New Eyes in the Sky
acquired November 18, 2017 download large image (5 MB, JPEG, 3820x2547)

Meteorologists and remote sensing scientists have new eyes in the sky this week. The Joint Polar Satellite System-1 (JPSS-1) lifted off on a United Launch Alliance Delta II rocket at 1:47 a.m. Pacific Time on November 18, 2017, from Vandenberg Air Force Base, California.

The polar-orbiting satellite, equipped with five sensors, is now moving toward the same orbit as the NOAA/NASA Suomi National Polar-orbiting Partnership (NPP) satellite. JPSS-1 will provide scientists with observations of several environmental variables critical to weather forecasting and other types of earth science research, including: atmospheric temperature and moisture; clouds; sea-surface temperatures; ingoing and outgoing energy; ocean color; sea ice cover; airborne particles/aerosols; volcanic eruptions; fires; nighttime lights; and the ozone hole. Like NPP, the new polar-orbiting satellite carries sensors that will continue long-term observations started in the early 2000s by an earlier generation of Earth-observing satellites (including NASA's Terra, Aqua, and Aura).

One of the sensors on JPSS-1 is the Clouds and the Earth’s Radiant Energy System Flight Model 6 (CERES FM6), a NASA instrument that measures the solar energy reflected by Earth, the heat the planet emits, and the role of clouds in that process. CERES FM6 will contribute to an already extensive CERES data set that helps scientists calculate the effect of clouds on planetary heating and cooling. The same data also can help improve seasonal forecasts influenced by weather events such as El Niño and La Niña.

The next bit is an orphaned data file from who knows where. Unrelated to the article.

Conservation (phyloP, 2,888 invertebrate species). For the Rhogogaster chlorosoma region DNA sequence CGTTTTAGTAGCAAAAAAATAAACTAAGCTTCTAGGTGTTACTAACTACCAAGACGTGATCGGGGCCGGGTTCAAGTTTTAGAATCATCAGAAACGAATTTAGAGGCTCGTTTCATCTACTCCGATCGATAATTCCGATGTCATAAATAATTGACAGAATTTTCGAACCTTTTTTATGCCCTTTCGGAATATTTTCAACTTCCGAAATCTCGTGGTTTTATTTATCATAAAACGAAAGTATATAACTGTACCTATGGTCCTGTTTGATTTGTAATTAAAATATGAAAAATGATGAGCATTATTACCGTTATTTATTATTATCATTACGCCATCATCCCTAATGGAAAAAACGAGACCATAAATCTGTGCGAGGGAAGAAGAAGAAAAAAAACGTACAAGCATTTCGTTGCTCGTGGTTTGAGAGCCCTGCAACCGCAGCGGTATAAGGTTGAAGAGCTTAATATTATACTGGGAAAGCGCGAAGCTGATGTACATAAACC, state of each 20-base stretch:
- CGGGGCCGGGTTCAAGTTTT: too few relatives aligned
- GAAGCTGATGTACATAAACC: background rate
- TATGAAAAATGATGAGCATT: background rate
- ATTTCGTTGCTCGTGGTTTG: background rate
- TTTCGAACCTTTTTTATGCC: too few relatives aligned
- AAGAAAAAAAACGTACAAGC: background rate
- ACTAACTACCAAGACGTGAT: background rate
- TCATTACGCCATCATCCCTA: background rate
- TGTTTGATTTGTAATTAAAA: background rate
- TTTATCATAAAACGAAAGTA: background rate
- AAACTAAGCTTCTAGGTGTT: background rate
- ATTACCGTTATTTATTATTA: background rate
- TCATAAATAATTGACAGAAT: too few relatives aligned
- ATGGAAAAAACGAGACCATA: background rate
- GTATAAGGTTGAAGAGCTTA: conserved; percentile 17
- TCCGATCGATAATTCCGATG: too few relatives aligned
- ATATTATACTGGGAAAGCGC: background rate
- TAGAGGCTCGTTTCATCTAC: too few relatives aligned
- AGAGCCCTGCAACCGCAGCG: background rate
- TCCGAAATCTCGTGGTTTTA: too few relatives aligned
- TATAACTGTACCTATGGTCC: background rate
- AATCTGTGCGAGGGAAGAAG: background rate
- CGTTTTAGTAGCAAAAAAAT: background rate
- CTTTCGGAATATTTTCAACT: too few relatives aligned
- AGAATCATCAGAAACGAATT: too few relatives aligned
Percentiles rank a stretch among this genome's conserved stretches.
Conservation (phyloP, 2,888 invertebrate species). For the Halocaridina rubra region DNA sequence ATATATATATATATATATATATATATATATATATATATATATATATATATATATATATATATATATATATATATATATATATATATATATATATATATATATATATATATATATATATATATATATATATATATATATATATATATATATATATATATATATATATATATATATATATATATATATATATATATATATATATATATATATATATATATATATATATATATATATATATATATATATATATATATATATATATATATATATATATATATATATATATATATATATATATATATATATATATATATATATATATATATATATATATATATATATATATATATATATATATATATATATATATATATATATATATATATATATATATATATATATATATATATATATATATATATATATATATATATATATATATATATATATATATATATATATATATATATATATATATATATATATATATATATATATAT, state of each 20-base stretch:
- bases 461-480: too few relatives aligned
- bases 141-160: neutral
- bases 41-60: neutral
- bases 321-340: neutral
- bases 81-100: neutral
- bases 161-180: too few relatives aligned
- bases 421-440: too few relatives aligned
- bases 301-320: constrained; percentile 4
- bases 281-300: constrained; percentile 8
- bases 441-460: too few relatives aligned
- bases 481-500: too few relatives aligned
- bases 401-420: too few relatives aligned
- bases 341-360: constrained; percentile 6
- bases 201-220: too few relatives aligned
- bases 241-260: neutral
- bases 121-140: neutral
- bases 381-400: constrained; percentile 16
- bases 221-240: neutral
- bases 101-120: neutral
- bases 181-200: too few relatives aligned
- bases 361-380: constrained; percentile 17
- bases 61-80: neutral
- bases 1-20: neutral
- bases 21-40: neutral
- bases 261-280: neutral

Approximately 63 minutes after launch, the solar arrays on JPSS-1 were deployed and the spacecraft began operating on its own power. JPSS-1 will be renamed NOAA-20 when it reaches its final orbit. Following a three-month checkout period and the validation of its five instruments, the satellite will become operational.

The JPSS program is a partnership between NOAA and NASA. NOAA funds and manages the program, as well as its operations and data products. NASA develops and builds the instruments, spacecraft, and ground system, and also launches the satellites.

Photo by United Launch Alliance. Story by Adam Voiland, based on information from NASA press releases.

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New Eyes in the Sky

November 21, 2017
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